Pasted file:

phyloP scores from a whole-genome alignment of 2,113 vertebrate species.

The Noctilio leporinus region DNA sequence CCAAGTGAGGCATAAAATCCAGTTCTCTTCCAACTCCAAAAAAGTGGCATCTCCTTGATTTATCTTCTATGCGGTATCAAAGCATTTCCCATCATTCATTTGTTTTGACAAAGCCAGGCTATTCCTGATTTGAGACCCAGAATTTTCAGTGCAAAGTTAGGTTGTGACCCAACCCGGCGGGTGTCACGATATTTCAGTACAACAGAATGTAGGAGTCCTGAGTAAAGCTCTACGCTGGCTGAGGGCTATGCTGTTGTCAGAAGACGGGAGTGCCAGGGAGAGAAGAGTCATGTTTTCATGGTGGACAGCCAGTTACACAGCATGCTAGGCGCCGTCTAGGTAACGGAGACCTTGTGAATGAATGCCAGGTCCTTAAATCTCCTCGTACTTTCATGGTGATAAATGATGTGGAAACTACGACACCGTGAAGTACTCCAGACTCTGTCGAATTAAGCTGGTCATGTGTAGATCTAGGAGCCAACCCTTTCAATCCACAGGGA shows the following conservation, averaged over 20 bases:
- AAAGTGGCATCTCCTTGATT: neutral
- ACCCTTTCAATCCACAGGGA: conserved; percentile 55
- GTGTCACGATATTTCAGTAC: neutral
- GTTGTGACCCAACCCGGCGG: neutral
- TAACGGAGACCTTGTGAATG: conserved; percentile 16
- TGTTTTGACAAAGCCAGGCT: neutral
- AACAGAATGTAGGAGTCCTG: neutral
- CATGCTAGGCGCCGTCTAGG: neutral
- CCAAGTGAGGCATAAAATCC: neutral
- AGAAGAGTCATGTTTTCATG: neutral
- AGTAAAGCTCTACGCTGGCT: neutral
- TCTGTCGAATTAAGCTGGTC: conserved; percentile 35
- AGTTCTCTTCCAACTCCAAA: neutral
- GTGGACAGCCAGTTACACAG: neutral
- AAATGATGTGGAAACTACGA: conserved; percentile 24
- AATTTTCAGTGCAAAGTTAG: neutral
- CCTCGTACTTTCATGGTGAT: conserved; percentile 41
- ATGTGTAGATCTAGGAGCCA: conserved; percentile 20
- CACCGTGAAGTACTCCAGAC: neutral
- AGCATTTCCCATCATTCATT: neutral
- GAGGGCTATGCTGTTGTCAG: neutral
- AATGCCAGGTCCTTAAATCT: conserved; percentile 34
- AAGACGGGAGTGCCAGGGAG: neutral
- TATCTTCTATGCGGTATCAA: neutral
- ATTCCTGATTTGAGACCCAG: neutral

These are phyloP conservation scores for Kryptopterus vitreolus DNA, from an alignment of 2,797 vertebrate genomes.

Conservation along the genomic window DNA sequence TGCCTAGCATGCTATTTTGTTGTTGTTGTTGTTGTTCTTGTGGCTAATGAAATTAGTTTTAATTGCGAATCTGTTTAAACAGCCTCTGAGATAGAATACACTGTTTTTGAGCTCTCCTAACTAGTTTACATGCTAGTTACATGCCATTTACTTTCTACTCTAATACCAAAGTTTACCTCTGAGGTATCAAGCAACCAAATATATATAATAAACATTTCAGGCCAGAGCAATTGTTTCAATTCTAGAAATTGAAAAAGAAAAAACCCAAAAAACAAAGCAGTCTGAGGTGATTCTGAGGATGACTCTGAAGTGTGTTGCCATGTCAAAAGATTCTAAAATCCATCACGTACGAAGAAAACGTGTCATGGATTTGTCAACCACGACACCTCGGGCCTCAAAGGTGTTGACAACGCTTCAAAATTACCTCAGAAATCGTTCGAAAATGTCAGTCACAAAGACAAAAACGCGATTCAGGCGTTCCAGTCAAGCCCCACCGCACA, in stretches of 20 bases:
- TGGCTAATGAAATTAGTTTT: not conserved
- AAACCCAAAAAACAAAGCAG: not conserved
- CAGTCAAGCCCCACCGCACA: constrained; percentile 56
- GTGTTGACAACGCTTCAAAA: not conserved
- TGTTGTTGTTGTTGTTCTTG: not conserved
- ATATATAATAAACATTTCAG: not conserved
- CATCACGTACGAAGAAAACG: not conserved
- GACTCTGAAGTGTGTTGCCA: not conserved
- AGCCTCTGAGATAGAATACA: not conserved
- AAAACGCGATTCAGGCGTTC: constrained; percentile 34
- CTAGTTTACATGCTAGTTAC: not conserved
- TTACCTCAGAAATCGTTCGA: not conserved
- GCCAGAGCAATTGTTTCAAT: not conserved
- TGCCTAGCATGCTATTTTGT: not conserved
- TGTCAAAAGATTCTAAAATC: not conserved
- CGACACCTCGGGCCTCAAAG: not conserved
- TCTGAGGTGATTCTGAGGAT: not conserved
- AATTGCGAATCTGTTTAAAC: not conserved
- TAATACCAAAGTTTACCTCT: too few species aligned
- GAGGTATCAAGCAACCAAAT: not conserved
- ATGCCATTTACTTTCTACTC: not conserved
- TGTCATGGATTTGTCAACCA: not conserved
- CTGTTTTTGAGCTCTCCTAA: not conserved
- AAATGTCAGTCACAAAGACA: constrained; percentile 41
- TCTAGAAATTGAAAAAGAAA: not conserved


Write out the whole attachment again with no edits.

phyloP scores from a whole-genome alignment of 2,113 vertebrate species.

The Noctilio leporinus region DNA sequence CCAAGTGAGGCATAAAATCCAGTTCTCTTCCAACTCCAAAAAAGTGGCATCTCCTTGATTTATCTTCTATGCGGTATCAAAGCATTTCCCATCATTCATTTGTTTTGACAAAGCCAGGCTATTCCTGATTTGAGACCCAGAATTTTCAGTGCAAAGTTAGGTTGTGACCCAACCCGGCGGGTGTCACGATATTTCAGTACAACAGAATGTAGGAGTCCTGAGTAAAGCTCTACGCTGGCTGAGGGCTATGCTGTTGTCAGAAGACGGGAGTGCCAGGGAGAGAAGAGTCATGTTTTCATGGTGGACAGCCAGTTACACAGCATGCTAGGCGCCGTCTAGGTAACGGAGACCTTGTGAATGAATGCCAGGTCCTTAAATCTCCTCGTACTTTCATGGTGATAAATGATGTGGAAACTACGACACCGTGAAGTACTCCAGACTCTGTCGAATTAAGCTGGTCATGTGTAGATCTAGGAGCCAACCCTTTCAATCCACAGGGA shows the following conservation, averaged over 20 bases:
- AAAGTGGCATCTCCTTGATT: neutral
- ACCCTTTCAATCCACAGGGA: conserved; percentile 55
- GTGTCACGATATTTCAGTAC: neutral
- GTTGTGACCCAACCCGGCGG: neutral
- TAACGGAGACCTTGTGAATG: conserved; percentile 16
- TGTTTTGACAAAGCCAGGCT: neutral
- AACAGAATGTAGGAGTCCTG: neutral
- CATGCTAGGCGCCGTCTAGG: neutral
- CCAAGTGAGGCATAAAATCC: neutral
- AGAAGAGTCATGTTTTCATG: neutral
- AGTAAAGCTCTACGCTGGCT: neutral
- TCTGTCGAATTAAGCTGGTC: conserved; percentile 35
- AGTTCTCTTCCAACTCCAAA: neutral
- GTGGACAGCCAGTTACACAG: neutral
- AAATGATGTGGAAACTACGA: conserved; percentile 24
- AATTTTCAGTGCAAAGTTAG: neutral
- CCTCGTACTTTCATGGTGAT: conserved; percentile 41
- ATGTGTAGATCTAGGAGCCA: conserved; percentile 20
- CACCGTGAAGTACTCCAGAC: neutral
- AGCATTTCCCATCATTCATT: neutral
- GAGGGCTATGCTGTTGTCAG: neutral
- AATGCCAGGTCCTTAAATCT: conserved; percentile 34
- AAGACGGGAGTGCCAGGGAG: neutral
- TATCTTCTATGCGGTATCAA: neutral
- ATTCCTGATTTGAGACCCAG: neutral

These are phyloP conservation scores for Kryptopterus vitreolus DNA, from an alignment of 2,797 vertebrate genomes.

Conservation along the genomic window DNA sequence TGCCTAGCATGCTATTTTGTTGTTGTTGTTGTTGTTCTTGTGGCTAATGAAATTAGTTTTAATTGCGAATCTGTTTAAACAGCCTCTGAGATAGAATACACTGTTTTTGAGCTCTCCTAACTAGTTTACATGCTAGTTACATGCCATTTACTTTCTACTCTAATACCAAAGTTTACCTCTGAGGTATCAAGCAACCAAATATATATAATAAACATTTCAGGCCAGAGCAATTGTTTCAATTCTAGAAATTGAAAAAGAAAAAACCCAAAAAACAAAGCAGTCTGAGGTGATTCTGAGGATGACTCTGAAGTGTGTTGCCATGTCAAAAGATTCTAAAATCCATCACGTACGAAGAAAACGTGTCATGGATTTGTCAACCACGACACCTCGGGCCTCAAAGGTGTTGACAACGCTTCAAAATTACCTCAGAAATCGTTCGAAAATGTCAGTCACAAAGACAAAAACGCGATTCAGGCGTTCCAGTCAAGCCCCACCGCACA, in stretches of 20 bases:
- TGGCTAATGAAATTAGTTTT: not conserved
- AAACCCAAAAAACAAAGCAG: not conserved
- CAGTCAAGCCCCACCGCACA: constrained; percentile 56
- GTGTTGACAACGCTTCAAAA: not conserved
- TGTTGTTGTTGTTGTTCTTG: not conserved
- ATATATAATAAACATTTCAG: not conserved
- CATCACGTACGAAGAAAACG: not conserved
- GACTCTGAAGTGTGTTGCCA: not conserved
- AGCCTCTGAGATAGAATACA: not conserved
- AAAACGCGATTCAGGCGTTC: constrained; percentile 34
- CTAGTTTACATGCTAGTTAC: not conserved
- TTACCTCAGAAATCGTTCGA: not conserved
- GCCAGAGCAATTGTTTCAAT: not conserved
- TGCCTAGCATGCTATTTTGT: not conserved
- TGTCAAAAGATTCTAAAATC: not conserved
- CGACACCTCGGGCCTCAAAG: not conserved
- TCTGAGGTGATTCTGAGGAT: not conserved
- AATTGCGAATCTGTTTAAAC: not conserved
- TAATACCAAAGTTTACCTCT: too few species aligned
- GAGGTATCAAGCAACCAAAT: not conserved
- ATGCCATTTACTTTCTACTC: not conserved
- TGTCATGGATTTGTCAACCA: not conserved
- CTGTTTTTGAGCTCTCCTAA: not conserved
- AAATGTCAGTCACAAAGACA: constrained; percentile 41
- TCTAGAAATTGAAAAAGAAA: not conserved